By a curious coincidence, the NHS waiting list is expected to swell past 13 million over the next few months – due entirely to the same Tory government’s utter indifference to your health.

Many of those waiting more than a year, in pain and suffering, for routine procedures will be the very same Conservative voters who put Johnson and his raiders in power. Do they now have buyers’ remorse?

Not a bit of it!

Like petulant children, Tory voters hate being told they were wrong and will self-harm as a response to being told how to help themselves.

Trust me on that.

I’ve been pointing out Tory failures for years and that’s why This Site’s readership is so… er… exclusive.

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Labour pains: someone tell Rachel Reeves that her party was ALWAYS pro-business

Rachel Reeves: she looks like Morticia Addams and represents the death of hope for working-class people across the UK.

How pathetic can Labour’s shadow Chancellor of the Exchequer be?

She’s being feted by The Times, of all rags, for saying Labour is now a “pro-business party”.

I’ve got news for this dimwit: Labour always was.

The clue is in the name “Labour” – the party of working, and working-class people.

It was intended to represent these people, to make sure that honest workers receive an honest wage for their contribution to – guess what? – business.

And such a political organisation is needed now more than ever. Sadly, that party won’t be the one Rachel Reeves represents.

Labour also recognises the fact that some industries are best run by the state in the national interest – like the rail and water industries. These run on a national infrastructure of rail and sewer systems that remain the same, no matter which (these days) private firm is being paid for the service. When they were sold off, we were promised that part of the profits these firms would make would be invested in improvements to those systems – but that hasn’t happened. The money has gone to those utilities’ new owners – in Europe, mainly – instead.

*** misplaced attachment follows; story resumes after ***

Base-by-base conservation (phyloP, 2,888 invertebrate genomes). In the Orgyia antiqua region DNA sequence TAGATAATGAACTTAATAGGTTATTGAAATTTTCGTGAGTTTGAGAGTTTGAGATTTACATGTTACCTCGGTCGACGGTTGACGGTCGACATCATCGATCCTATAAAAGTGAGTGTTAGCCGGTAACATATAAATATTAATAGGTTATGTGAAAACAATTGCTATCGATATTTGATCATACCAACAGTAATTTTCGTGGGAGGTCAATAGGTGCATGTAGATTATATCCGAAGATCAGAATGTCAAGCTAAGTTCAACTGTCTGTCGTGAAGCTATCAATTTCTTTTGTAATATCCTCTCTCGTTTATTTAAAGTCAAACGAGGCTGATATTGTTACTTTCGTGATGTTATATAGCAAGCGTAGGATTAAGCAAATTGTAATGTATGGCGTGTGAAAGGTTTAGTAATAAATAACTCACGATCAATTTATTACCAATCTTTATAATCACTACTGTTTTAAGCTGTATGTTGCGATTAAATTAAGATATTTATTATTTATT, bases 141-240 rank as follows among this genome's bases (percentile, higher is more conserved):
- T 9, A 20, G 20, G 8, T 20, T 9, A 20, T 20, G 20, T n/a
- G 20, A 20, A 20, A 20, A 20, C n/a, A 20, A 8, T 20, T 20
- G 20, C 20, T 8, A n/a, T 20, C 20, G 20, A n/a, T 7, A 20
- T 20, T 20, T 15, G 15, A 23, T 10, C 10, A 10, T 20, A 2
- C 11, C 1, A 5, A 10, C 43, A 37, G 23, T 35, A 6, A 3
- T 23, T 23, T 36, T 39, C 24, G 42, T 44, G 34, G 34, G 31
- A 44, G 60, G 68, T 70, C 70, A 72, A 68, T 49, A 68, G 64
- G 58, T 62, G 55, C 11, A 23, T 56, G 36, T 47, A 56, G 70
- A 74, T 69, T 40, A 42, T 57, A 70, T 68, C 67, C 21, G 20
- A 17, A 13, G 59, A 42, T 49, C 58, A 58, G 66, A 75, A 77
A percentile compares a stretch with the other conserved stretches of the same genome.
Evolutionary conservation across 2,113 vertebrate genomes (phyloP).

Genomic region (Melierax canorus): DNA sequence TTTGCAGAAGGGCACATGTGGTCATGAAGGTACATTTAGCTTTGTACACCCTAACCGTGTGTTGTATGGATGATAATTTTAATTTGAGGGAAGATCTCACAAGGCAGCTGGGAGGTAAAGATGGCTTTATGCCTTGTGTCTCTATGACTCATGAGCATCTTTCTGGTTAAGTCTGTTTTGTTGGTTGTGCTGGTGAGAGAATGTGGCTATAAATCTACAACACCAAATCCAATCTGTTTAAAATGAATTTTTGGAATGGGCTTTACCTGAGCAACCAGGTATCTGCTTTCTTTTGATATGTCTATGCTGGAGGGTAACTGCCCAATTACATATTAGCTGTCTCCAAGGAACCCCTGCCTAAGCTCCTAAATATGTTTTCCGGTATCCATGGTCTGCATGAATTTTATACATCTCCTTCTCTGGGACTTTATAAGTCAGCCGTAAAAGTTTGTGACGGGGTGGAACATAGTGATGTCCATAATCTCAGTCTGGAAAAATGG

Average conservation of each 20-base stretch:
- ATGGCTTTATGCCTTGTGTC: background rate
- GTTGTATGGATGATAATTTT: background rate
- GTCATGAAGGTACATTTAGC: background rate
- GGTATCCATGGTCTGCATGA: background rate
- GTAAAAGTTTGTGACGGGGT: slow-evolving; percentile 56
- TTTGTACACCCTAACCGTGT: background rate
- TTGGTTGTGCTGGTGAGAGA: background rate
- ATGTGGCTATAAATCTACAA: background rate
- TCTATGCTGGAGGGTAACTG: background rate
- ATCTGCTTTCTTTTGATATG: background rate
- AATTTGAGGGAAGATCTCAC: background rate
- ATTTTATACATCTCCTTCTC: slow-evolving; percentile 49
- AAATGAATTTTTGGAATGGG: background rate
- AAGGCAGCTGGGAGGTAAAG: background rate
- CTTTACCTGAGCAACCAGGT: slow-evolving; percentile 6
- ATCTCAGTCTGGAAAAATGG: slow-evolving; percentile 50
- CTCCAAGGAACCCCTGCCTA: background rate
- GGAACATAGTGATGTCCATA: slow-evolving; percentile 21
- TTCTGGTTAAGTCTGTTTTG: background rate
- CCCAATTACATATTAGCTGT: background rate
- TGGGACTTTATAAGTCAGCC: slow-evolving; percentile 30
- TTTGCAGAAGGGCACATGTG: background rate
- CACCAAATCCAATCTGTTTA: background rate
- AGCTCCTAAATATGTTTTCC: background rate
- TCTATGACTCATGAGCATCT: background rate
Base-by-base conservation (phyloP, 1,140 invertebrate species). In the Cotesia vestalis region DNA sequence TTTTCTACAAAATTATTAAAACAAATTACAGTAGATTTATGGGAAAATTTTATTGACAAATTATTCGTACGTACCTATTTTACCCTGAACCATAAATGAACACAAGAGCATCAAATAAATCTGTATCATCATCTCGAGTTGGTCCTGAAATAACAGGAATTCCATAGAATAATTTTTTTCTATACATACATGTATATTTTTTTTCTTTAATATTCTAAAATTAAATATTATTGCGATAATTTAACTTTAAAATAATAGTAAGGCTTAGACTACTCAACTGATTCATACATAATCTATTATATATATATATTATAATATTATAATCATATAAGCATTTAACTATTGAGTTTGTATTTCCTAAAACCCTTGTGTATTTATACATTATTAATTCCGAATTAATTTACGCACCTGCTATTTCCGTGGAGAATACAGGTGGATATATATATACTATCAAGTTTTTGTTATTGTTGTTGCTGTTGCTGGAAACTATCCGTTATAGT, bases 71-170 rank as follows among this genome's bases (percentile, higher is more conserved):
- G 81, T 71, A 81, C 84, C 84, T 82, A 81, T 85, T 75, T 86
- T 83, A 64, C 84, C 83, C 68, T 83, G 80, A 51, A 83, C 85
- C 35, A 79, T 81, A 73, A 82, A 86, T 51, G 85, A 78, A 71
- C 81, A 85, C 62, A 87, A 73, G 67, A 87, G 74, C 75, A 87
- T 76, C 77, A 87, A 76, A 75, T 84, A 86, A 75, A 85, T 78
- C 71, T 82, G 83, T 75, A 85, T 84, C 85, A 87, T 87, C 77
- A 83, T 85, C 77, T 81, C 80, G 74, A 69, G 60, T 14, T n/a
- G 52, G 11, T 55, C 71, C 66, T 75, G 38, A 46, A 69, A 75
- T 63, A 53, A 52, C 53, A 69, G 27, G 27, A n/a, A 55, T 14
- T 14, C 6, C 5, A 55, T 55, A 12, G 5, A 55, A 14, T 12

So yesterday This Writer saw an accurate description of the UK’s rail system on Twitter, that said it consisted of 19th-century tracks, on which run 20th-century trains for which we are charged 21st-century fares.

Any fool can see that is not equitable. The utilities should be brought back into state ownership because the private profit-grubbers have reneged on the deal. We need to improve our aging infrastructure before it falls apart completely – and then we need to keep it public.

But the utilities aren’t anything like a majority of UK businesses. A properly-functioning Labour representation party would legislate to ensure that workers are represented on the boards of all private businesses – indeed, they should all have equal shares in those firms, to ensure that every honest worker receives an honest wage, rather than being ripped off by fat-cat investors, as is, far too often (but not always) the situation today. Also, worker representation would minimise the health risks that put far too many people onto sickness and disability benefits.

Anybody standing for a party that claims to be for labour representation should hold these to be self-evident necessities.